Out of Asia offers alternative explanations of human evolution and the development of different races and is most notable for its individualistic and highly debatable viewpoint.
Accepting the basic Darwinian theory of evolution (not creationism), author Justin Thyme builds the case that pale-skinned, slender Neolithic/Neanderthal/Cro Magnon “organisms” gradually came to dominate the human family, possibly because of their larger brain size. He describes these “Westerners” as “the most gentle” people, who understand science and learn from their mistakes, in contrast to “ethnic people.” He dismisses “North American Red Indians” for example, as having no interest in carpentry, but only in weapons, “mirrors and bowler hats.” Modern Asians, he asserts, score higher on IQ tests only when compared to lower class people of other races among whom they typically reside. He projects that the human race is likely to become “a universal Third World state, as Western people interbreed and are out bred by people of the Third World.”
Although utilizing the standard terminology of the disciplines he surveys, Thyme’s personal slant is unabashedly expressed throughout this work. While his observations across a broad spectrum of anthropology, sociology and politics show reasonable efforts at research, his conclusions often demonstrate faulty reasoning, and many readers will decry his clear bias against non-whites, illustrated by this trivialization of the virulence of racial epithets: “The reason why I do not call black people niggers, wogs, coons, etc., is because I do not like to be called ‘baldy.’”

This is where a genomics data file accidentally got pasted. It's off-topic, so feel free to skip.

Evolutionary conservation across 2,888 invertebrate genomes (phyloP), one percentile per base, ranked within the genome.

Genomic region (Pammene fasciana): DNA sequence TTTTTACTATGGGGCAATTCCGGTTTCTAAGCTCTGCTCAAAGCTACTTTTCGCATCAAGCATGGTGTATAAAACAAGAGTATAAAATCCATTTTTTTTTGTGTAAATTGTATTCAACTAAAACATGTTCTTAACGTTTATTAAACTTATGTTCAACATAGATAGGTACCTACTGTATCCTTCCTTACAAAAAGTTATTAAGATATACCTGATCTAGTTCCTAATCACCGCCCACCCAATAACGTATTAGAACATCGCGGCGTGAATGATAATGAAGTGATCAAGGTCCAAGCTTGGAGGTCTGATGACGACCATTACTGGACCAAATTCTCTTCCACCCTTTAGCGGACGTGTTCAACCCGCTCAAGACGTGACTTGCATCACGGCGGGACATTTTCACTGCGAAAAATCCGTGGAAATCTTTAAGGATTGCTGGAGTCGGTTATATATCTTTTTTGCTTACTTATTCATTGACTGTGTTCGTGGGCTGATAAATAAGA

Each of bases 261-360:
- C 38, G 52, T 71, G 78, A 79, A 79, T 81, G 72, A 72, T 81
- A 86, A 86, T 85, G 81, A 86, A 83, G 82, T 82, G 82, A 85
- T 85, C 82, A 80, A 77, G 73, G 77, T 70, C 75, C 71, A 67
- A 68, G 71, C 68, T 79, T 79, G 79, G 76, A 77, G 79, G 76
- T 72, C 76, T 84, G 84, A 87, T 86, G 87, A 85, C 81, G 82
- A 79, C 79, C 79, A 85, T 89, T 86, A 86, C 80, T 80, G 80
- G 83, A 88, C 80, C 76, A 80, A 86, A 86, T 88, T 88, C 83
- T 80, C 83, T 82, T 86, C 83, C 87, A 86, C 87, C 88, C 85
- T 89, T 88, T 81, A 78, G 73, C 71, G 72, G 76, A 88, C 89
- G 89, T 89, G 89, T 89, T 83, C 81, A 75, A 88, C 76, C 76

Even sympathetic readers may be stymied by clumsy phrasing and spelling errors that mar the book’s narrative; for example, “to some [sic] it all up”; “to reiterate again what I have already said”; “countries with a certain racial balance do not do so well economical.”
In Out of Asia, Thyme takes on a multitude of significant issues, offering a distinctly personal perspective — one that is likely to be acceptable only to a limited audience of like-minded readers.
Also available in hardcover and ebook.